This remains the case today. Whenever the Catholic Church is criticized in Protestant circles — especially in conservative ones — the doctrine of purgatory is almost invariably among the top ten "unbiblical doctrines" for which the Catholic Church is faulted. This means that for many American candidates for reception into the Catholic Church, the subject of purgatory will be an especially sensitive one — one about which the candidates may have heard a great deal of criticism.

Thus, catechists must take special care when presenting the doctrine of purgatory. For it is very easy, by not understanding the special concerns former Protestants have about purgatory, to confirm some of a candidate's worst fears about the Catholic Church through a careless presentation of the Church's teaching. On purgatory, a catechist needs to proceed with care.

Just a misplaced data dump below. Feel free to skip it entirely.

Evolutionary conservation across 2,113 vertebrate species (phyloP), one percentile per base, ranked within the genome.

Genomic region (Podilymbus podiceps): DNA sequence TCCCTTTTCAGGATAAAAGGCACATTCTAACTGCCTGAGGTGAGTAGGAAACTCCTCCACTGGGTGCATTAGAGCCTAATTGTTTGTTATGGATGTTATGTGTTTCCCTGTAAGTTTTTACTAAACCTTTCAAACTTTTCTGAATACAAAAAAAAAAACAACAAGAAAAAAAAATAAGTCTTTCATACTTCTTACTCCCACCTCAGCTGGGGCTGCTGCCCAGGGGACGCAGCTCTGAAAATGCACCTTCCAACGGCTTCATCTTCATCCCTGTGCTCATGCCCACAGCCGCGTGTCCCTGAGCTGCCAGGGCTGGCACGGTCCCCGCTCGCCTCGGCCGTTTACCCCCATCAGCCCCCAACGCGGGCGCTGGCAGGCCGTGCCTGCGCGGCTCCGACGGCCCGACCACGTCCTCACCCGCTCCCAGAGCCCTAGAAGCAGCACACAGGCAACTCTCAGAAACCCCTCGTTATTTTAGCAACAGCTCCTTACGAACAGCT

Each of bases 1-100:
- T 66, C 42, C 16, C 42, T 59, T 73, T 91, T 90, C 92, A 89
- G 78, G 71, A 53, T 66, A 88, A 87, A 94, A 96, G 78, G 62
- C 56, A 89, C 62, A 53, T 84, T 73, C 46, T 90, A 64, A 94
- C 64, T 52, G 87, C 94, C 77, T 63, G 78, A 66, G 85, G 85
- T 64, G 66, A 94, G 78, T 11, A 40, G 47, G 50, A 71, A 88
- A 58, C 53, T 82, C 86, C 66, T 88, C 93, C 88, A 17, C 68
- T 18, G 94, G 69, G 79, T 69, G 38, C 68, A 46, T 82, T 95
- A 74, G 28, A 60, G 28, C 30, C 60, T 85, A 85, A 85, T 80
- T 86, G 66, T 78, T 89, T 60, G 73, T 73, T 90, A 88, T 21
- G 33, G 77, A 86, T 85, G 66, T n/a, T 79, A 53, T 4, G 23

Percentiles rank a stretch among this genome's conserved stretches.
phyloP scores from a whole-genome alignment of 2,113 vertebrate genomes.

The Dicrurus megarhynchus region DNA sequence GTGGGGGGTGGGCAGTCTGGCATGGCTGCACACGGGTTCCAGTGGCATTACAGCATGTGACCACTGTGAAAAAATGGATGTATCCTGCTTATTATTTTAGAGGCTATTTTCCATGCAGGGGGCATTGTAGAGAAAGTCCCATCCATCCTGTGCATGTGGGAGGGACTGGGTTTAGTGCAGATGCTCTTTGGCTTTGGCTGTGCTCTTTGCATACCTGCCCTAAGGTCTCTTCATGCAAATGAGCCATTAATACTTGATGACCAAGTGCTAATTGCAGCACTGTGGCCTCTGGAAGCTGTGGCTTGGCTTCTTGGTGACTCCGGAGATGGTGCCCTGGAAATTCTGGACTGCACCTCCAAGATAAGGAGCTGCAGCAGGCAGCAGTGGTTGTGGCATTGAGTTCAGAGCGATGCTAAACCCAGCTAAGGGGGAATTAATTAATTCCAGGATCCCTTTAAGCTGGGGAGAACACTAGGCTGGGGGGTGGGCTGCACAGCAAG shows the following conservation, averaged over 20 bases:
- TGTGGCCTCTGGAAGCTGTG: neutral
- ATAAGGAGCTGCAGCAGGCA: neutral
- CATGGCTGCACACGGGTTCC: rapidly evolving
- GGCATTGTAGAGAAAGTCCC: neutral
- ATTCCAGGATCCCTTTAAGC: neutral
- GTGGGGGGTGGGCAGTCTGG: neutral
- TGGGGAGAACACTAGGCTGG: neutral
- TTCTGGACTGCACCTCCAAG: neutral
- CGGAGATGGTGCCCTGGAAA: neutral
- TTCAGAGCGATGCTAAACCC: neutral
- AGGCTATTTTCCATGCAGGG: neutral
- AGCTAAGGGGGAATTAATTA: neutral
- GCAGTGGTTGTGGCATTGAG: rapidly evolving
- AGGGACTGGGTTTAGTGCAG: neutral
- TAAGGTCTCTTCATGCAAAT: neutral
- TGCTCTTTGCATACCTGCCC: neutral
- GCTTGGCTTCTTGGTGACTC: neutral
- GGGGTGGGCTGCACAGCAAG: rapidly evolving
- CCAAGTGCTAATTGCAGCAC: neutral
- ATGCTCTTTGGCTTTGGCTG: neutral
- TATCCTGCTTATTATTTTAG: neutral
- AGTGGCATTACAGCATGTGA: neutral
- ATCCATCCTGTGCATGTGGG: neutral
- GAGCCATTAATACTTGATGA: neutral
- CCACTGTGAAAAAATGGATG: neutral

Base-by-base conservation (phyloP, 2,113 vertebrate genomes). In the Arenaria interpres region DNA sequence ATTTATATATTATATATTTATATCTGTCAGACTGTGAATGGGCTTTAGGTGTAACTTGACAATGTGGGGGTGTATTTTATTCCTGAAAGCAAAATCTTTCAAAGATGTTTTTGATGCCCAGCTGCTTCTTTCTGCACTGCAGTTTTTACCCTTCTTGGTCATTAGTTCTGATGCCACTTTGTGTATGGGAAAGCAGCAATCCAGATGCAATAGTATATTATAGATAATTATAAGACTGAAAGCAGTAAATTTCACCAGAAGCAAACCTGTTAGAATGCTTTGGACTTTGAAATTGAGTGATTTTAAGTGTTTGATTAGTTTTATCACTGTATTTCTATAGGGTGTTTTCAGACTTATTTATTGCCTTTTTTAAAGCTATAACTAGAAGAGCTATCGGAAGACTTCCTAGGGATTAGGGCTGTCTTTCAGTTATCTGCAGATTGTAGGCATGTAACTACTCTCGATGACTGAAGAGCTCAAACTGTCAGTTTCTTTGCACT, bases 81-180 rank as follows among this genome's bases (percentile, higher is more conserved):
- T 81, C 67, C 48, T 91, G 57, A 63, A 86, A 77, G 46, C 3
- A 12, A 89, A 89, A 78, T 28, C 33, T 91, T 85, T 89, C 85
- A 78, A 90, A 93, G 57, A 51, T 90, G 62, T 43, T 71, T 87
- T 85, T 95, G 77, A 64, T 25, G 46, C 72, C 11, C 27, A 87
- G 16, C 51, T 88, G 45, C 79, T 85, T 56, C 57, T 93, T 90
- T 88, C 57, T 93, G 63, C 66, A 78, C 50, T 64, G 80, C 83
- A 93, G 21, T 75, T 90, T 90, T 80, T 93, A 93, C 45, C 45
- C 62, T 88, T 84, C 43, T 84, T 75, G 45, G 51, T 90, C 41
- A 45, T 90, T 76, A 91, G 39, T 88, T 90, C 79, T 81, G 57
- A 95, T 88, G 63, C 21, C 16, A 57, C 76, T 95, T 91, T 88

Some False Starts

Of course, one temptation that catechists must resist — knowing that former Protestants may be resistant to the doctrine — is to downplay it. Desiring for the doctrine not to be a stumbling block for their students, catechists can easily say, "Out of the 2,865 paragraphs in the Catechism, only three are devoted to purgatory. This is a very unimportant doctrine." Some catechists might be tempted to portray it as an optional belief or — worst yet — as "something we don't believe anymore." Both approaches are mistaken because both of them rest on a false premise: that purgatory isn't part of what Catholics must believe.